Written by Karen Munro, M. Sc., Environmental Scientist
“Never doubt that a small group of thoughtful, committed citizens can change the world. Indeed, it is the only thing that ever has.” Margaret Mead
I have focused on particular aspects of watershed health and touched briefly on the power of individual or group action in protecting the land and water we love through the previous three parts of this series. Now I can discuss the power of ordinary people to make a difference.
I have had the amazing privilege of watching a stewardship movement grow and mature in British Columbia and help in my own way. There are parallel stories throughout North America, for example, Washington, Alaska, Oregon, Virginia, Michigan, and probably worldwide.
The British Columbia streamkeeping program www.pskf.ca began in 1994, with guidance and support from the public involvement program of Fisheries and Oceans Canada (DFO). The DFO community advisors, who at that time mainly help small groups with local salmon rearing facilities, found that the volunteers wanted to do more to ensure the fish they raised had adequate habitat to thrive in once released from the hatchery setting. They saw survival problems (water quality and habitat, see Parts 1 and 2 of this series) and realized that while they could increase the number of salmon fry through the addition of hatchery fry to a stream, this couldn’t guarantee a return of adult fish. They wanted to do more. On the government side, there was a strong acknowledgement that laws and regulations were not enough to maintain salmon stocks, and that interest and cooperation at the community level was essential. DFO sponsored development of the Streamkeepers Handbook, a training manual on methods for lay people to take care of local streams, based on sound scientific practices in stream assessment www.pskf.ca/publications. Volunteers began surveying streams, organizing cleanups and public awareness campaigns, and restoring habitat.
Like Alice’s Restaurant, streamkeeping has grown into a movement. There are thousands of volunteers in British Columbia, growing interest in other parts of Canada) and similar organizations elsewhere. Support, training, the Streamkeepers Handbook, supplies, networking and videos are provided through the Pacific Streamkeepers Federation, with one part time coordinator and a volunteer board of directors. Groups are organized at a community or watershed level, with few or no formal rules. DFO continues to provide support for the program through community advisors and funding of the part time coordinator position. Other than that, it is a grassroots movement. Knowledge and participation has helped people become stream advocates and has built partnerships among strange bedfellows because people focus on a common purpose.
Our group, the Northshore Streamkeepers, has three criteria that guide group activities – Is it good for the stream? Does someone want to do this with you? Is it legal (do you need a permit)?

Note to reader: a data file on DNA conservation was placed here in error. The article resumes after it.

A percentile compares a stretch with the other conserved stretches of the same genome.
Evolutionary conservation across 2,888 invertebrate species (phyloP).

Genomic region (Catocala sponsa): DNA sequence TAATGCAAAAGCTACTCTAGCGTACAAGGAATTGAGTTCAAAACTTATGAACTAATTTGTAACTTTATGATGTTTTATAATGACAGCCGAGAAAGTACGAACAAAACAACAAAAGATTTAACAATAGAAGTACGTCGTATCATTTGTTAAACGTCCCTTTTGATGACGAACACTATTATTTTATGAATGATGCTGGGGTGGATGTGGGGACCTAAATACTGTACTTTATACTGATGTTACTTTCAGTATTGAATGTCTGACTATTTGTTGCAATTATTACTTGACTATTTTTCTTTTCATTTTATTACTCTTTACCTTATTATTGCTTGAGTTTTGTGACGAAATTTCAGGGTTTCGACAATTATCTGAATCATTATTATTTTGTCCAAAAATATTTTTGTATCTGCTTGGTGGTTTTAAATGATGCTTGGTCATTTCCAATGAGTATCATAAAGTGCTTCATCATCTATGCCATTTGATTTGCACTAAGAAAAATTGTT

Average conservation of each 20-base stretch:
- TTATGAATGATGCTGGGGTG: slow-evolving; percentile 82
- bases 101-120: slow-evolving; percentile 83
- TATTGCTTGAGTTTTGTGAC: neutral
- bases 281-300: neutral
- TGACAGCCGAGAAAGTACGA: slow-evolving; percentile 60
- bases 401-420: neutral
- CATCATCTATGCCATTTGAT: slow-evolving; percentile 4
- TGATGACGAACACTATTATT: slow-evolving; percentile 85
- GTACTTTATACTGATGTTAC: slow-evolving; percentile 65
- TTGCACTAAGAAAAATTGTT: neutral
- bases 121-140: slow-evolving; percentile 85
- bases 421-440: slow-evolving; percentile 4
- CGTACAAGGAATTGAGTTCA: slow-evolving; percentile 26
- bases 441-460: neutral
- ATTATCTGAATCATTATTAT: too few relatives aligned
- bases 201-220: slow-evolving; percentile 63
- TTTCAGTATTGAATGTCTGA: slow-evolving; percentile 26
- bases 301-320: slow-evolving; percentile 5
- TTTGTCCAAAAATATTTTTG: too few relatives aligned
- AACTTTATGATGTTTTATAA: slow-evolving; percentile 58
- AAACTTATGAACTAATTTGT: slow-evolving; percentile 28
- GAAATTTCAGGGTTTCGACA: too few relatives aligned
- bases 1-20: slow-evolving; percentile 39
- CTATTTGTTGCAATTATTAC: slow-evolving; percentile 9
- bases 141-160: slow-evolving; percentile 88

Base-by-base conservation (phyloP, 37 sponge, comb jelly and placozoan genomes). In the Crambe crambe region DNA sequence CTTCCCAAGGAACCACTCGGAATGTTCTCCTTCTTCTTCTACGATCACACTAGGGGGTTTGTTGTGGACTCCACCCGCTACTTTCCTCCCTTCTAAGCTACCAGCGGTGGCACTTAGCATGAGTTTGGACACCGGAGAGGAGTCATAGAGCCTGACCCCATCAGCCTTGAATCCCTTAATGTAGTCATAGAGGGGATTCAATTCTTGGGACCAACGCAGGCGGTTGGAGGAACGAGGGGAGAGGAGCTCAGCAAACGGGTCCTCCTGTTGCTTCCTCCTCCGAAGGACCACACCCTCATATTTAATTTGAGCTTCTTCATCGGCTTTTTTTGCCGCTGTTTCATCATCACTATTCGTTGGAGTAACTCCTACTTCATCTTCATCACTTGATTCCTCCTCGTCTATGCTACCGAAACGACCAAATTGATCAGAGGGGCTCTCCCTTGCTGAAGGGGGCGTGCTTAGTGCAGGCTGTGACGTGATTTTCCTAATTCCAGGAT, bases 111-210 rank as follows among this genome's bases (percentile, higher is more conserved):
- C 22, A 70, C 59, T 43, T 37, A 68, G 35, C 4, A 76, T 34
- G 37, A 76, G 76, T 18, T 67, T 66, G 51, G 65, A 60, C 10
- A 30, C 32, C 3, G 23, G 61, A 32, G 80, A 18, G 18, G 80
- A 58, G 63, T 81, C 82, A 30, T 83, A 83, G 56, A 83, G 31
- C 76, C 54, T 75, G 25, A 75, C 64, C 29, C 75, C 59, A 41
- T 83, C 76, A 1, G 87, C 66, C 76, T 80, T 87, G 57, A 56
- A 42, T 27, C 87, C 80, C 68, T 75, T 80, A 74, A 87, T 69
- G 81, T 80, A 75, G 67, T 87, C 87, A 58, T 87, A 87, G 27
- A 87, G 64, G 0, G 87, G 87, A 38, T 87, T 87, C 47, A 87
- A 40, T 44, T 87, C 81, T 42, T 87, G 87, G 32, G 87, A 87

There are amazing stories of volunteer work, typically requiring much cooperation among community members, local businesses or industry, various levels of government, and funding organizations:
- fish ladders have been built to create passage through culverts to upstream habitat;
- habitat has been restored (off channel habitat, spawning and rearing areas, native plantings, buried streams have been daylighted);
- streams have been surveyed and valuable information provided for land use planning and conservation;
- salmon have returned to streams after decades of absence;
- festivals are held to invite the public to learn about and appreciate local streams (Rivers Day, Earth Day, Oceans Day, Coho Festival, salmon sendoffs, salmon welcome homes, and many more);
- people have become advocates for streams, lobbying local governments over land use planning and environmental by-laws, requesting provincial and federal government agencies;
- volunteers have become creative about informing and engaging the community through festivals, artwork, theatre, and music
It’s not just about salmon, but they are wonderful icons of the west coast, and we are happy to use them as the bait to fish for volunteers. Girl Guides, Boy Scouts, school groups, fishing club members, conservationists, professional biologists, and a multitude of just plain folks are happy to call themselves streamkeepers.
When I feel a little down about the power of a group to protect a stream, when, for example, there is news of another fish kill caused by human carelessness, I recall the story of the Rouge River in Michigan (www.rougeriver.com). It was so polluted by industrial effluents that it used to catch fire. By 1994, citizens in the watershed, in cooperation with local and state authorities, focused on cleaning up the water. Considerable progress has been made in diverting sewage from the river and in treating it, in dealing with industrial discharges, and in community-based monitoring and awareness programs. The Rouge doesn’t catch fire any more and there are reports of gulls fishing in the river.
There are lots of resources and weblinks to follow. You can start with these: